I was thinking the other day the number of times that people have told me how they wish they could go back to being 20 again, but knowing what they know now. I always think that’s rather a sad way to think, as it seems to indicate that they either didn’t enjoy life then or are not enjoying life at the age they are now.
However, there is one thing that I wish I had known when I was 20. I wish I had come to mindfulness at an earlier age. I know that it would have made such a difference to my life and spared me a lot of angst and unhappiness. I spent many years agonising about the past and worrying about the future. And guess what? There was no need! It was a complete waste of energy!
What is Mindfulness?
“Mindfulness” has its roots in an ancient Buddhist practice leading towards enlightenment. Being “mindful” means “paying attention in a particular way: on purpose, in the present moment, and nonjudgmentally” (Kabat-Zinn)”. Even though it is an ancient practice, it does have a practical use today. Basically, by focussing on the present, being aware of and being non-critical of your thoughts, feelings and senses, you can learn to respond more skilfully to your experiences, rather than reacting on autopilot.
Choosing how to react
If you drive a car, you have probably experienced driving for miles without really thinking about it. Your mind has drifted off to thinking about what to cook for supper whilst you drive home from work, or you may be thinking how mad your boss is going to be if you arrive at work late again. In the same way, we are not really present in living our lives. We are off on autopilot, thinking about something else rather than what we are doing right now. The problem is that when we are in the state of auto-pilot, we don’t think about how to react to a challenging situation, we simply react as we always have in the past, and guess what? We get the same old result.
Thinking differently – making a difference
Wouldn’t it be great if we could change that? Well, the good news is that you can! By practising staying in the “now”, you can consciously set aside your usual reaction and replace it with a more constructive reaction. In other words, you can make a choice how to react. The next time a challenging situation arises – such as being stuck in a traffic jam, a supermarket queue – or being told your job is being made redundant, or your kids tell you they are leaving home – ask yourself if there is something you can do about it. If there is, then do it. If there isn’t, then stop wasting energy on it and focus on something else instead.
How to practice Mindfulness
The next time you go out for a walk, instead of focussing on the end result of the walk (either to get to work, the shops, pick up the children etc) take out your headphones (!) and pay attention as you walk to what’s going on around you. What can you see? What can you hear? What can you smell? What can you taste?
When I lived in London I used to walk to work. I wonder how many other people on their daily commute saw the same things as I? There were so many things there to see, the bustling of Borough market and the smells of the produce, the wonderful buildings with many different facets and the history that I was surrounded with. I could almost feel the salt coming from the Thames on some days, and sometimes some rather nasty smells from the drains! Walking in the present meant I enjoyed some fantastic experiences.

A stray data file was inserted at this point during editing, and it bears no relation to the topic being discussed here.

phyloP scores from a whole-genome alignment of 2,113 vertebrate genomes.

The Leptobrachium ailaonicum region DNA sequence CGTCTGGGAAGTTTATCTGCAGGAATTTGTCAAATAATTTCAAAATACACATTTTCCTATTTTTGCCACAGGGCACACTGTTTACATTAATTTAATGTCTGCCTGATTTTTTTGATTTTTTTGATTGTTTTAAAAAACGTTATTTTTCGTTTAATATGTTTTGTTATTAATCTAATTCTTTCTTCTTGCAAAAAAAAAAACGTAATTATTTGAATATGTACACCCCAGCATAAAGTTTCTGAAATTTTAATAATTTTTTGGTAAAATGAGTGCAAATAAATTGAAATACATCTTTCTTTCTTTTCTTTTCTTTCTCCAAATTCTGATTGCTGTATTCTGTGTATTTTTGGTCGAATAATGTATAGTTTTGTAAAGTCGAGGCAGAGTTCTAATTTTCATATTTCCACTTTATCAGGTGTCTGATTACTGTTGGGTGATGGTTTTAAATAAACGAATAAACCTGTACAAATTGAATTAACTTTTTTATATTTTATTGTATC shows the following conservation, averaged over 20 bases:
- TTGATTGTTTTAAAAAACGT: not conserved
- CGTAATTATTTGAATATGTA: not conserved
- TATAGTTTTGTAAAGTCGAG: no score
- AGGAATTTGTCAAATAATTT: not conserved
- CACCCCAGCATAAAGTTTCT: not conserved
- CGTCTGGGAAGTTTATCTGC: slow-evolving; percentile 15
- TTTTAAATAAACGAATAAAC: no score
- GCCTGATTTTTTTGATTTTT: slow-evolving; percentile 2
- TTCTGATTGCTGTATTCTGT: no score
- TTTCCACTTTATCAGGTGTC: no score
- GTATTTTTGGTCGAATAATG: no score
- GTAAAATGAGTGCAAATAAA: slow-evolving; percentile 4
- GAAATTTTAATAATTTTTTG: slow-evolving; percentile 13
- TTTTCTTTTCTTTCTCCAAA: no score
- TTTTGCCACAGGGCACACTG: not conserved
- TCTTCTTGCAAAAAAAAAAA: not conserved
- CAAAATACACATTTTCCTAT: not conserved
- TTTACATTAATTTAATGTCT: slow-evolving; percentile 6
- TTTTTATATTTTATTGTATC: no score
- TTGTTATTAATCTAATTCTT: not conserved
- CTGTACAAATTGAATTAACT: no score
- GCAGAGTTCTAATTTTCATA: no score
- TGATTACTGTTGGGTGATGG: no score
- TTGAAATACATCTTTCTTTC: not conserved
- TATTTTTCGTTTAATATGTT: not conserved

When you clean your teeth, practice focussing on how you are cleaning them, what the toothpaste tastes like, how the brush feels against your teeth. The more you practice focussing on the “now”, the more easily it will come to you when you are in a situation where you need to re-focus your energy.
Using meditation regularly can really help you to learn to focus on the present.
1. Sit comfortably with your hands resting on your knees, hold your spine straight and your chin tucked under. You may like to hold a lovely crystal in both hands or hold your first fingers and thumbs together.
2. Draw your attention to your breathing. Breathe in through your nose, expanding your abdomen as you do so. When you have reached full breath, mentally count up to 3 before releasing your breath through your mouth, mentally counting to 5, and at the same time pulling in your abdomen. Repeat this breathing technique as long as you feel comfortable with it. It will help you relax. Then return to normal breathing.
3. When thoughts, feelings or external sounds creep in, gently acknowledge them, let them float away and return your attention to your breathing. It is natural for this to happen, just keep bringing your attention back to your breathing.
Practice for 5 minutes to start with and then build it up as you get more experienced.
If all this seems a bit “woo woo” for you, think about it like this – if it was your last day on earth, would you spend your time worrying about what might happen tomorrow or what happened in the past? Probably not. So why are you doing it now? Many people who have had near death experiences or have been told they have a life threatening disease, change their attitude to life completely. They find a sense of liberation in being able to choose not to do stuff they don’t want to do. They have a greater willingness to take risks and are able to live life more fully in the present because they have been made aware that life does not go on for ever.
Next time you catch yourself worrying or getting anxious about something, take this test: ask yourself whether what you are concerned/worried about would matter to you if this was your last day on earth. If your answer is “no” then why are you concerned about it now?